IN THE AGRICULTURAL & LANDSCAPE INDUSTRY
Buying a Business
Selling a Business
Businesses For Sale
There are two (2) types of visas: (1) Immigrant Visas (for individuals who wish to become legal permanent residents of the US; and (2) Non-Immigrant Visas (for individuals who intend to come to the US for a limited time, generally for employment purposes, and then return to their home country)
Generally, an individual who is legally in the US as a non-immigrant can change or adjust his/her visa to an immigrant visa if: (1) that person did not have the intent to immigrate at the time they entered the US as a non-immigrant; and (2) that person meets the requirements for the immigrant visa they are seeking.
THE MOST COMMON TYPES OF NON-IMMIGRANT VISAS:
– These visas can generally be gotten at local consulates without the assistance of an attorney. If, after coming to the US on a Tourist Visa, a foreigner wishes to remain in the US, they would, most likely, be able to extend his/her visa. Alternatively, they might be able to adjust his/her status to another visa with longer duration.
– E Visas can be used to conduct a trade between the US and countries with which the US has a treaty (an E-1 Visa “Treaty Trader Visa”) or to oversee the investment of money in the US from a treaty country (an E-2 Visa “Treaty Investor Visa”). It is important to note that, a treaty must exist between the US and the country of the person seeking an E-Visa. An E-1 Visa should be considered if a foreign national wishes to come to the US to set up a company to engage in substantial trade between the US and the foreign national’s country. An E-2 Visa should be considered if a foreign national wishes to come to the US to invest.
– This visa is appropriate if a foreigner has a college degree or equivalent experience (three years work experience equals 1 year of college) in a “specialty occupation” or, in other words, an occupation requiring a specialized body of knowledge. To be eligible for an H-1B, a US employer must be willing to sponsor/employ the foreigner.
– This visa allows foreign companies to transfer employees temporarily to the US in order to aid or initiate operations in the US. The person(s) being transferred to the US must have been employed by the foreign company for at least one (1) year within the last three (3) years, and must have been employed in a managerial or executive capacity. If a foreign buyer/investor owns a business in another country and wants to start a business (or purchase an existing business) in the US and “transfer” himself to the US to run that business, the L Visa should be considered.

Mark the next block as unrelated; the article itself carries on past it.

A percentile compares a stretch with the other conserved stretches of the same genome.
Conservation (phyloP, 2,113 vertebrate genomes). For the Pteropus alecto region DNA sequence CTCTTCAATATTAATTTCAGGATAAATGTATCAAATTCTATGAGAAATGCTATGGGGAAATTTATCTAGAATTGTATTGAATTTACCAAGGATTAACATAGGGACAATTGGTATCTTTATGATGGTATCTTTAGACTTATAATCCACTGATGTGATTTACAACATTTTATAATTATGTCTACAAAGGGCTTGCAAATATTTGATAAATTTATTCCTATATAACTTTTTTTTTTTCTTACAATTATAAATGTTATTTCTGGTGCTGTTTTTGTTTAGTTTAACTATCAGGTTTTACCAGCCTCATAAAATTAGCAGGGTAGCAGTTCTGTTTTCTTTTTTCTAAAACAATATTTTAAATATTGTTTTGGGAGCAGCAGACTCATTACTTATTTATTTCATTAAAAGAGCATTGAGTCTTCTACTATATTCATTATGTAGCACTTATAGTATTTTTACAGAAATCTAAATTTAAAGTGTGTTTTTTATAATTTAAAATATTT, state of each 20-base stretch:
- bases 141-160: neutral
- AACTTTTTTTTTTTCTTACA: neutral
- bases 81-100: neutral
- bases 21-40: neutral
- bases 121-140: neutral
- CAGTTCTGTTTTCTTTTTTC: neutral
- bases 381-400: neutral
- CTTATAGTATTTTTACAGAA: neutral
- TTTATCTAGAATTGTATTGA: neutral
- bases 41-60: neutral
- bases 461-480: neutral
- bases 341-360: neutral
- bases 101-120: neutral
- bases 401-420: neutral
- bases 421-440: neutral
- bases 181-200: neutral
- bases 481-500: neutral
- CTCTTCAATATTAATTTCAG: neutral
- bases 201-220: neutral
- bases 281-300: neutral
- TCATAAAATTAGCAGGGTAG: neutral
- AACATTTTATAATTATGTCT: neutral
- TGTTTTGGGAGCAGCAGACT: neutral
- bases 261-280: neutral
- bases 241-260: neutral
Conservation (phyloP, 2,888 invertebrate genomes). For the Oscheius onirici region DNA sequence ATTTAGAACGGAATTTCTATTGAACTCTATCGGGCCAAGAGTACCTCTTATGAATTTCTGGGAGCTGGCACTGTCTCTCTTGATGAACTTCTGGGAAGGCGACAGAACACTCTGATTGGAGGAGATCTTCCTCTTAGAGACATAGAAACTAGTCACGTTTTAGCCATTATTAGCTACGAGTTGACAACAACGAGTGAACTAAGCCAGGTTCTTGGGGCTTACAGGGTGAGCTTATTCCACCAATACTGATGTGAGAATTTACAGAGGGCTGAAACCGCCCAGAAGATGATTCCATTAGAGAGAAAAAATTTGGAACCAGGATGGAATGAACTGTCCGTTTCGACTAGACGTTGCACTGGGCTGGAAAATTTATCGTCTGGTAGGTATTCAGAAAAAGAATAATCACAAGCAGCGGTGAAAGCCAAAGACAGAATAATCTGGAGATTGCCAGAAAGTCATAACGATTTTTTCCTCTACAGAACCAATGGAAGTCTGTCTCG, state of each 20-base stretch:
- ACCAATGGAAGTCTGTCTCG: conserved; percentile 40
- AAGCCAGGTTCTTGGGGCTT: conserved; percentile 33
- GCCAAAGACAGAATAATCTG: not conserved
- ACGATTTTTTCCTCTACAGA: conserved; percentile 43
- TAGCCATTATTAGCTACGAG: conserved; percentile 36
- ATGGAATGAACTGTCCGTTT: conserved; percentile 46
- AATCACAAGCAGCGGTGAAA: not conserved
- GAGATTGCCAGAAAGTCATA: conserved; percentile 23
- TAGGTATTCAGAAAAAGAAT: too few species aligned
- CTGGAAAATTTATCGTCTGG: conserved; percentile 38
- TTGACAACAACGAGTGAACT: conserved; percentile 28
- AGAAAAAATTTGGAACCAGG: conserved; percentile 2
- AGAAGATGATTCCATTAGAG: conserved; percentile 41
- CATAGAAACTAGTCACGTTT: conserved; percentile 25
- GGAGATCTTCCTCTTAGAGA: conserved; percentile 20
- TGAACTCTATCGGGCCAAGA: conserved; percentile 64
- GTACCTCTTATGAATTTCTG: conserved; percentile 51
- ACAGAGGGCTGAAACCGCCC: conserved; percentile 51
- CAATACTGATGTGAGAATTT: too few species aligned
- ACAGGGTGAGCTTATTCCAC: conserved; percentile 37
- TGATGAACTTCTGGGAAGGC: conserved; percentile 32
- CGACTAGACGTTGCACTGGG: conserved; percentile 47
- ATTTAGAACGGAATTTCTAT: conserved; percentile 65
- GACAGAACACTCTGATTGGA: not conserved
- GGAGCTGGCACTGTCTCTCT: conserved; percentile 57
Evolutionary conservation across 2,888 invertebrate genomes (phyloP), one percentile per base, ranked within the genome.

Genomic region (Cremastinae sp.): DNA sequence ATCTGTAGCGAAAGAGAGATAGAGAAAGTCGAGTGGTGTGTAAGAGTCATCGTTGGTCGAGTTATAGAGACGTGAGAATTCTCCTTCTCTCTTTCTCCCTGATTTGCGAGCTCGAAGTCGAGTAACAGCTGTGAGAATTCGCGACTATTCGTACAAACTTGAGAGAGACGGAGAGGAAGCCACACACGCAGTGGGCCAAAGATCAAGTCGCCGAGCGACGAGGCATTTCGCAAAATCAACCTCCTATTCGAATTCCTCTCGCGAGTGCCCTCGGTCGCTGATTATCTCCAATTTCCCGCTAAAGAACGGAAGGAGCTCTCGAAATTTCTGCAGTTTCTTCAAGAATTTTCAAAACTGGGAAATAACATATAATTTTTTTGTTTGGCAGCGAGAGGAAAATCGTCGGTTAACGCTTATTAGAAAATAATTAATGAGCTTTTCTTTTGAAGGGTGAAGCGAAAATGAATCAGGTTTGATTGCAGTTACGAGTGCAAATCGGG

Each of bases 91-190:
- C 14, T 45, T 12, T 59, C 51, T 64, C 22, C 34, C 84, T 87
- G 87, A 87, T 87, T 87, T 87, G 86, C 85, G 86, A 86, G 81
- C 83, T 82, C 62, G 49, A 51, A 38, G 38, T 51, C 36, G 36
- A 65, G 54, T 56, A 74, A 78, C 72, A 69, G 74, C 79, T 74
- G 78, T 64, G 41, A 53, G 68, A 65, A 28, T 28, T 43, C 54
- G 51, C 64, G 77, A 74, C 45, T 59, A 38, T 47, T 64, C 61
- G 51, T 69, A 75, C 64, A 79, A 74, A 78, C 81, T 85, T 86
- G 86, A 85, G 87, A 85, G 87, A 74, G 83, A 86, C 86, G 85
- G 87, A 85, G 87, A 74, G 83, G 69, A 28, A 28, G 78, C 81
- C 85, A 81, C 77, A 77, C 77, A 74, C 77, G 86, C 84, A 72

E2 Investor / Investment Visa
Foreign investors who invest a substantial amount of capital in a U.S. enterprise, and who will develop and direct the enterprise, may apply for E2 visas if their country of citizenship has the required treaty with the U.S.
If the investor is inside the U.S., he or she may apply to the U.S. Citizenship and Immigration Services (USCIS, formerly the Immigration and Naturalization Service) for a change of status, extension of stay, of change of employment. The E2 category does not require a petition for employment if the investor is outside of the U.S. In that case, the investor may apply for the E2 visa on his or her own behalf directly to a U.S. consular office abroad.
The investment involved must place lawfully acquired, owned, and controlled capital at commercial risk with a profit objective, and be subject to loss if the investment fails.
E2 Visa / Document Requirements
The visa application must be filed with evidence that:
1) The investor is a national of a country with whom the USA has the requisite treaty or agreement; 2) The applicant (or in the case of an employee of a treaty investor who seeks classification as an E2, the owner of the treaty enterprise) will direct or develop the enterprise. The applicant must demonstrate that he or she controls the enterprise by showing ownership of at least 50 percent of the enterprise, by possessing operational control through a managerial position or other corporate device or by other means; 3) The investor has invested in or is actively in the process of investing in the enterprise; 4) The investment is substantial, i.e. sufficient to ensure the investor's financial commitment to the successful operation of the enterprise and big enough to support the likelihood that the investor will successfully direct and develop the enterprise; 5) The investment enterprise is not a marginal enterprise; 6) If the applicant is not the principal investor, he or she must be employed in an executive or supervisory capacity, or possess skills that are highly specialized and essential to the operations of the commercial enterprise. Ordinary skilled or unskilled workers do not qualify; and 7) That the applicant intends to depart the United States upon the expiration of E2 status.
E2 Dependents / Family Members
Spouses and unmarried children under age 21, regardless of nationality, may receive derivative E visas in order to accompany the principal alien. Family members may be students in the U.S. while remaining in E2 dependent status and spouses may apply for work authorization with the USCIS.
Holders of E visas may reside in the United States as long as they continue to maintain their status with the enterprise.
E Treaty Countries with United States
● Bosnia - Herzegovina
● China (Taiwan)
● Costa Rica
● Czech Republic
● Slovak Republic
● Sri Lanka
● Trinidad & Tobago
● United Kingdom
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